[Benefits of blood glucose self-monitoring in the management of insulin-dependent (IDDM) and non-insulin-dependent diabetes (NIDDM). Analysis of the literature: mixed results].Diabetes Metab. 1998 Nov; 24 Suppl 3:35-41.DM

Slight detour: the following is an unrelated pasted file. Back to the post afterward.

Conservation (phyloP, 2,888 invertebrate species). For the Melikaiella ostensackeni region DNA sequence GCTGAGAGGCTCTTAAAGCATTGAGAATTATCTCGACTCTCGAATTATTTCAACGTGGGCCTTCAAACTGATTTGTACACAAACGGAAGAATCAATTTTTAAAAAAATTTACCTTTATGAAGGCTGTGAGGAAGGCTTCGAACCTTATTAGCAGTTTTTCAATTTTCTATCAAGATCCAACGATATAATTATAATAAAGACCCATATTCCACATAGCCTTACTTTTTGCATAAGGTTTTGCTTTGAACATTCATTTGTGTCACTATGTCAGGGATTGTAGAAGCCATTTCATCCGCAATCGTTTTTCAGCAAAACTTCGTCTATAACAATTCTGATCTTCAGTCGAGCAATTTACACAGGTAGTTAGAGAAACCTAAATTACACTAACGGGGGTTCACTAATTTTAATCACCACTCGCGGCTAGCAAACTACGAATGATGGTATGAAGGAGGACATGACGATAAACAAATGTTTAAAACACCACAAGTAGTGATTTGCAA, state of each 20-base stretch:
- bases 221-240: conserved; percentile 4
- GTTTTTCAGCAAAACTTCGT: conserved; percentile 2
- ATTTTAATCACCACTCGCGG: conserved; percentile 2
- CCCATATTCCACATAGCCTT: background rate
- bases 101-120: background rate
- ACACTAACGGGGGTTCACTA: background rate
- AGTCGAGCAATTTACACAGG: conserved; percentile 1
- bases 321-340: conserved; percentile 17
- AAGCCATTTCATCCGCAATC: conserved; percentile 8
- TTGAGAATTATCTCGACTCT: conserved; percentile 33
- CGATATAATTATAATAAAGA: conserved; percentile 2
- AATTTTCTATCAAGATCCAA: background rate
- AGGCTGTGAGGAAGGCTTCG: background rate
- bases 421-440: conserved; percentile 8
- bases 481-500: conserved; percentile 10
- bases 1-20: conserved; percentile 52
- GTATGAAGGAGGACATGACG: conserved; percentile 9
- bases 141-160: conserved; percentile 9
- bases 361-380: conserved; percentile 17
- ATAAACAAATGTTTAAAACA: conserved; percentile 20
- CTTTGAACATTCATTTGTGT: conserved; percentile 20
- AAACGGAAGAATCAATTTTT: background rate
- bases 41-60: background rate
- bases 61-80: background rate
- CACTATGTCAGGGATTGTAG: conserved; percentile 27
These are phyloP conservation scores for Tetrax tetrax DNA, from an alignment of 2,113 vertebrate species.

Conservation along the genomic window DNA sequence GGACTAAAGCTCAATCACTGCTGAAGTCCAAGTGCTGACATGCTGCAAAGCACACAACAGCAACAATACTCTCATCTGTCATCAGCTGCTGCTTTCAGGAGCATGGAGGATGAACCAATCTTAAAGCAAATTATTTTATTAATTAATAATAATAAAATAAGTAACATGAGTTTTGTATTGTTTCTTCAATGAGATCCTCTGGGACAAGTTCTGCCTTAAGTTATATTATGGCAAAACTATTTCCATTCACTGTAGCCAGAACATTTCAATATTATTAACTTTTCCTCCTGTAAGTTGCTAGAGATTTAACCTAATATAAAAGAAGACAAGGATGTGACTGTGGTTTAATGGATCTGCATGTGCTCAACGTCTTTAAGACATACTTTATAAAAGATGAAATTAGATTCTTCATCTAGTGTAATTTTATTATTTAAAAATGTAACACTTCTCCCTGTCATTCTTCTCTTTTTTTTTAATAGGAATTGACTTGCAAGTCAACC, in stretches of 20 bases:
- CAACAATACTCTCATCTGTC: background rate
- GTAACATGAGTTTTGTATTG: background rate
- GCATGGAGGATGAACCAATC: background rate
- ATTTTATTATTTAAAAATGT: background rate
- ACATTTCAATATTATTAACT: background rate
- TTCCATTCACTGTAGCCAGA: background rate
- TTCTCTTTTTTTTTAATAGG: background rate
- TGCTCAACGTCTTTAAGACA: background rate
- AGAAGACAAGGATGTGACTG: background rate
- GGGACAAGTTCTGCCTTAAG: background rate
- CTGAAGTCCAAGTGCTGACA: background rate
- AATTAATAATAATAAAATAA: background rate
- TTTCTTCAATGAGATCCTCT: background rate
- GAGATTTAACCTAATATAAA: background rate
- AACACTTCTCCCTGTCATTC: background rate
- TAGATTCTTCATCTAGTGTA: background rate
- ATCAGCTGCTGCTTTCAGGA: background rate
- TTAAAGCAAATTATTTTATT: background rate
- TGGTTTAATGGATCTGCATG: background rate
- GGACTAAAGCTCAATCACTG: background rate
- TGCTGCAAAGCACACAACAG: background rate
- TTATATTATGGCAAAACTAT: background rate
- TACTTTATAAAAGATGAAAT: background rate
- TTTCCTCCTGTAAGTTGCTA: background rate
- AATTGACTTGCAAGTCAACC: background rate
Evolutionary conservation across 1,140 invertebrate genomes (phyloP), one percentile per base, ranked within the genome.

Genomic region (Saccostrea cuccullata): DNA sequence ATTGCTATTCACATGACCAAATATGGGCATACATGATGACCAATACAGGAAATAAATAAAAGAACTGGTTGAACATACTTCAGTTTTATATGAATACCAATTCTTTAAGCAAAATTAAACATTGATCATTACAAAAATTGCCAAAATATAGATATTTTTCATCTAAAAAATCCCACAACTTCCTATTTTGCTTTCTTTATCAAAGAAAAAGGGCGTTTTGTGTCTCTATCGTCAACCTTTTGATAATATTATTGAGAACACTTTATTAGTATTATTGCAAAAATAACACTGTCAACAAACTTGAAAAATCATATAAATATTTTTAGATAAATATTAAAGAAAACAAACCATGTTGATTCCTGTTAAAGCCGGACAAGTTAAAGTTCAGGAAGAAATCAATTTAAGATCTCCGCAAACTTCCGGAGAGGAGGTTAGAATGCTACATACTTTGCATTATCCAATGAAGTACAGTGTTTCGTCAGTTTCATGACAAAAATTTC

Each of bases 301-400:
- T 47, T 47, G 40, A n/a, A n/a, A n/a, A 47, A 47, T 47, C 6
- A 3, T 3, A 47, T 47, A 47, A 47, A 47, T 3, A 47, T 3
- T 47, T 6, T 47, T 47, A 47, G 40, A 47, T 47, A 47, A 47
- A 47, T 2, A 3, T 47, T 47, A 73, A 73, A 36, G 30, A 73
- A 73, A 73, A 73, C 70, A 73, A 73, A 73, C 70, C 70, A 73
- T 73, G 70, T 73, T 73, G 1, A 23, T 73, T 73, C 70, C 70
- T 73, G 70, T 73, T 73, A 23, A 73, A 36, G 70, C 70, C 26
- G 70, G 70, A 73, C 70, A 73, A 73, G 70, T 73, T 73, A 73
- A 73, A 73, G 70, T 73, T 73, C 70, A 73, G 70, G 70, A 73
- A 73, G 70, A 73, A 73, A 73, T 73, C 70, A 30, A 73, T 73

Since the 1980s, self-monitoring of blood glucose (SMBG) has allowed easier and improved treatment of insulin-dependent diabetes mellitus (IDDM). SMBG has proved efficient in very selected patients and in conditions such as pregnancy, intensive insulin therapy (CSII and optimal bolus regimen), physical exercise and self-awareness of specific hypoglycaemic symptoms. Through the use of pen insulin injectors, SMBG should improve the autonomy, well-being and metabolic control of most IDDM patients. However, as SMBG is continuing to develop in France, costs are rising (estimated at $170 million per year in 1997), which has led some diabetologists to question its real benefit for all diabetic patients and its cost-effectiveness. Our study of published data indicates that SMBG often fails to be beneficial in non-selected IDDM patients, whether children adolescents or adults. However, educational sessions on SMBG and insulin dose adjustment have demonstrated that SMBG improves well-trained patients. Most authors recommend applying psychosocial scales and suitable educational tools to obtain positive results and justify the human and economic costs involved. In non-insulin-dependent diabetes mellitus (NIDDM), the use of SMBG is increasingly recommended by diabetologists and general practitioners. However, trials investigating the effects of SMBG in NIDDM patients have found no benefit for metabolic control or weight loss. We recommend a moderate use of SMBG in NIDDM patients and the development of clinical research strategies to study the benefit for NIDDM patients of a method which is increasing health costs appreciably.